In any event, only wireless devices that are owned by the organization should be permitted on the enterprise network. This provides the IT staff with the authority to enforce adequate security restrictions for those devices.
Wireless networks provide value and convenience, but they require care and attention to avoid becoming a security problem. Facilities containing highly sensitive information assets should consider using it for guest access only or avoid using it at all. Enterprise networks that do use it need to employ the latest protocols, restrict its use to authorized devices, and be on the lookout for unauthorized access points.
by Perry Lynch
2:45 min read | Audio
The fewer ways there are to reach information, the less risk there is of unauthorized access. This is the point of CIS Control #14, "Controlled Access Based on the Need to Know." This is closely related to Control #13 "Data Protection," but focuses on the access allowed. The specific controls have some overlap, especially regarding encryption and logging. What is distinctive to this control is the emphasis on access control and network architecture.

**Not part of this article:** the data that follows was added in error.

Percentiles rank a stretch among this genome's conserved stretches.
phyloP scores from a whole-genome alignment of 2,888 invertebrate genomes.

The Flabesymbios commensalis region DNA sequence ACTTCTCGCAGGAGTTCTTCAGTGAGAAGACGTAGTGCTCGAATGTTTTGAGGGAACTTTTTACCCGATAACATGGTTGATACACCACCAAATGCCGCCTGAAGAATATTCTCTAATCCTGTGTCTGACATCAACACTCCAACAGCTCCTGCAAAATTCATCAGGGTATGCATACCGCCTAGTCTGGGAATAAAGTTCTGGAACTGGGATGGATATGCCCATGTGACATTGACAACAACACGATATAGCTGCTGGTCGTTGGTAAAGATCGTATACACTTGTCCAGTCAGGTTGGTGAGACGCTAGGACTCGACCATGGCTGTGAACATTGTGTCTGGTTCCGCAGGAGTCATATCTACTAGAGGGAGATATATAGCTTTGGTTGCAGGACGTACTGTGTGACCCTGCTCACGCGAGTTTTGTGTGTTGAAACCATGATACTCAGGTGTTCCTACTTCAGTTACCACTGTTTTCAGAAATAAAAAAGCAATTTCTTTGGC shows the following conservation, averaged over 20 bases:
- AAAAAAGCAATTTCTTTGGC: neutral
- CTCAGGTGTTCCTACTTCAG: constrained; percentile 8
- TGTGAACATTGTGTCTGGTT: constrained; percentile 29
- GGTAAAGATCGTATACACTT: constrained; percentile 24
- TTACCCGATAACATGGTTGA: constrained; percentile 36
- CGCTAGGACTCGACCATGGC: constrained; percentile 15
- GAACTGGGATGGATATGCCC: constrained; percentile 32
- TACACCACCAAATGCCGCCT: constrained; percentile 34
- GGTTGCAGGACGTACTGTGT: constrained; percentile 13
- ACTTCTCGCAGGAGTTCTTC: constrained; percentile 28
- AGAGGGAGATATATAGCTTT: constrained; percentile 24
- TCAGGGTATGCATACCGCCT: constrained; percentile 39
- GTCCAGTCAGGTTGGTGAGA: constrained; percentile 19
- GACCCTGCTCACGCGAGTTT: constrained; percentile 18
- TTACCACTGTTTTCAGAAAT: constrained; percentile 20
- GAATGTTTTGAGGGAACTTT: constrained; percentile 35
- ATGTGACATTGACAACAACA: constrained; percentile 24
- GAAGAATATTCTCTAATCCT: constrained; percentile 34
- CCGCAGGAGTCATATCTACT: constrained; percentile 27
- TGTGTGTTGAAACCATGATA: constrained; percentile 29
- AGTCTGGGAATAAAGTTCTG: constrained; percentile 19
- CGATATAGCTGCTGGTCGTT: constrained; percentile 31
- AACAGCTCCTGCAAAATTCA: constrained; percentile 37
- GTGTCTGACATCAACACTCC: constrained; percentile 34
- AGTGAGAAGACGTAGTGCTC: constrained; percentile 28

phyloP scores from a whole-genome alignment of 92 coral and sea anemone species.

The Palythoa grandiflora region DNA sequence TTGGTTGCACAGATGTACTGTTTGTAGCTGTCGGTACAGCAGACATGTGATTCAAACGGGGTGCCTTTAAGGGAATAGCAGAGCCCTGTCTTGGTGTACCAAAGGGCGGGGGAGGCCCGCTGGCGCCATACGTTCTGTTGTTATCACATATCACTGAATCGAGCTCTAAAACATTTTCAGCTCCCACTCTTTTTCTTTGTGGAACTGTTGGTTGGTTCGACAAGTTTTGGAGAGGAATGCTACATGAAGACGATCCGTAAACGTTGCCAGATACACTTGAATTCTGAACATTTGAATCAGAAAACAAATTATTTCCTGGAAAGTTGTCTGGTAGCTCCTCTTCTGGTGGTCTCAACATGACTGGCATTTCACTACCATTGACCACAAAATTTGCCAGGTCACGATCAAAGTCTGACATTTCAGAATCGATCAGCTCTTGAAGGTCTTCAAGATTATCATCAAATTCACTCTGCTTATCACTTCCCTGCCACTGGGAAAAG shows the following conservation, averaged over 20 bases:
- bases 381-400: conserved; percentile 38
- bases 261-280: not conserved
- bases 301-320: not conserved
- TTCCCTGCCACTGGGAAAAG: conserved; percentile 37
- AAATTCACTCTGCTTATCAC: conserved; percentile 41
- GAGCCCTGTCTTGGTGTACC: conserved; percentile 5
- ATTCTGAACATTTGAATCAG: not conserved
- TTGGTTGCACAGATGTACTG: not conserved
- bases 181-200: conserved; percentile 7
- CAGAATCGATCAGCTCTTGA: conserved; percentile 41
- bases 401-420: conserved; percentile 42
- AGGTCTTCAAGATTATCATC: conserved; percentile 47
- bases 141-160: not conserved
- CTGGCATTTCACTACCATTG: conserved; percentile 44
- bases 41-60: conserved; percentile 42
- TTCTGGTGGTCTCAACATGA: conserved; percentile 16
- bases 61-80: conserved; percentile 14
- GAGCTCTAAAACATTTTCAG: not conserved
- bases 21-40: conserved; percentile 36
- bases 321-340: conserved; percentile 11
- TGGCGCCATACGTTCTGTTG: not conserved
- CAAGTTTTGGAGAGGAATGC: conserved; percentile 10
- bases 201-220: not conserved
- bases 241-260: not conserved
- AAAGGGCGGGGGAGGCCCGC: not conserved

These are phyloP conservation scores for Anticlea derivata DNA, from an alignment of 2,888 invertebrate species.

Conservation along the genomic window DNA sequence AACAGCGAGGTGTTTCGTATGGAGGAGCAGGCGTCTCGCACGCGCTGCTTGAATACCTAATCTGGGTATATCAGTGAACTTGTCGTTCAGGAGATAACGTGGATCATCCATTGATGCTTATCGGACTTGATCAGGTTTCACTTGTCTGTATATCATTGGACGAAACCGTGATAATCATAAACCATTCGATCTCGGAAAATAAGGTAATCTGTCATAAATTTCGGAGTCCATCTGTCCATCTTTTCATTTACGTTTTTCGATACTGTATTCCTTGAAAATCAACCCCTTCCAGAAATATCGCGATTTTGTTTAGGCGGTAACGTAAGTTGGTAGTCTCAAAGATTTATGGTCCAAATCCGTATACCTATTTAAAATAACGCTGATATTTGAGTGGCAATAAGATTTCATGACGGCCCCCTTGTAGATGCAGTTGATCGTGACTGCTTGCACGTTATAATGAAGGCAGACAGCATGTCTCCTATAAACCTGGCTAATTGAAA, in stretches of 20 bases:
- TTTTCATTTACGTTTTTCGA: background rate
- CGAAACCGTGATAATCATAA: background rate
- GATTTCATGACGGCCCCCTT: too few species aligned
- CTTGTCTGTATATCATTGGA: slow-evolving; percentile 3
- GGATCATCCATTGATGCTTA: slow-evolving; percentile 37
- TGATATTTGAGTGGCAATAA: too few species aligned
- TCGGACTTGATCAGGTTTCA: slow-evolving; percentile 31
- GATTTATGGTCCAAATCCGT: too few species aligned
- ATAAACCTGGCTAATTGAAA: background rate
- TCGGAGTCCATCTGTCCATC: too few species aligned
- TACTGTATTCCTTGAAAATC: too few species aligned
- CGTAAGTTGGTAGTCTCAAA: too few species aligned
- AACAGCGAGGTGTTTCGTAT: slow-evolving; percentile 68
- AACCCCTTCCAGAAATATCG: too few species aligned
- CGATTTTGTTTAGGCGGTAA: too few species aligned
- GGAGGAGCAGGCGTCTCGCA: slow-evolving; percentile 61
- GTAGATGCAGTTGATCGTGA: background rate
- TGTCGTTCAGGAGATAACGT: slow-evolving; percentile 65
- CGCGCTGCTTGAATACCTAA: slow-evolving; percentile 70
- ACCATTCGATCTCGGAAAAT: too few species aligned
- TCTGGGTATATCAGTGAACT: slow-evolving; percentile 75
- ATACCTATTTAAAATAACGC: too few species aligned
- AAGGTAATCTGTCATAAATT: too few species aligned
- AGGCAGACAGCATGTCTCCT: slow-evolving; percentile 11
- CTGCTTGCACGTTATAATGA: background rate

Identify the Data
Data should be identified and automatically labeled or tagged based on the existing data classification requirements for your enterprise. This can be done using one of several active discovery tools that can investigate the network file shares and desktops to flag documents and folders that match the classification criteria. Upon identification, sensitive files can be relocated into the appropriate data file shares, ensuring that access rights and group policy are easier to maintain and govern.
Isolate the Data
Implementing VLANs for critical servers is a straightforward way to reduce the risk of compromise. Along with servers, VLANs should be configured to support other critical business functions. Micro segmentation should also be enabled, which restricts a user’s ability to directly connect between workstations on the network.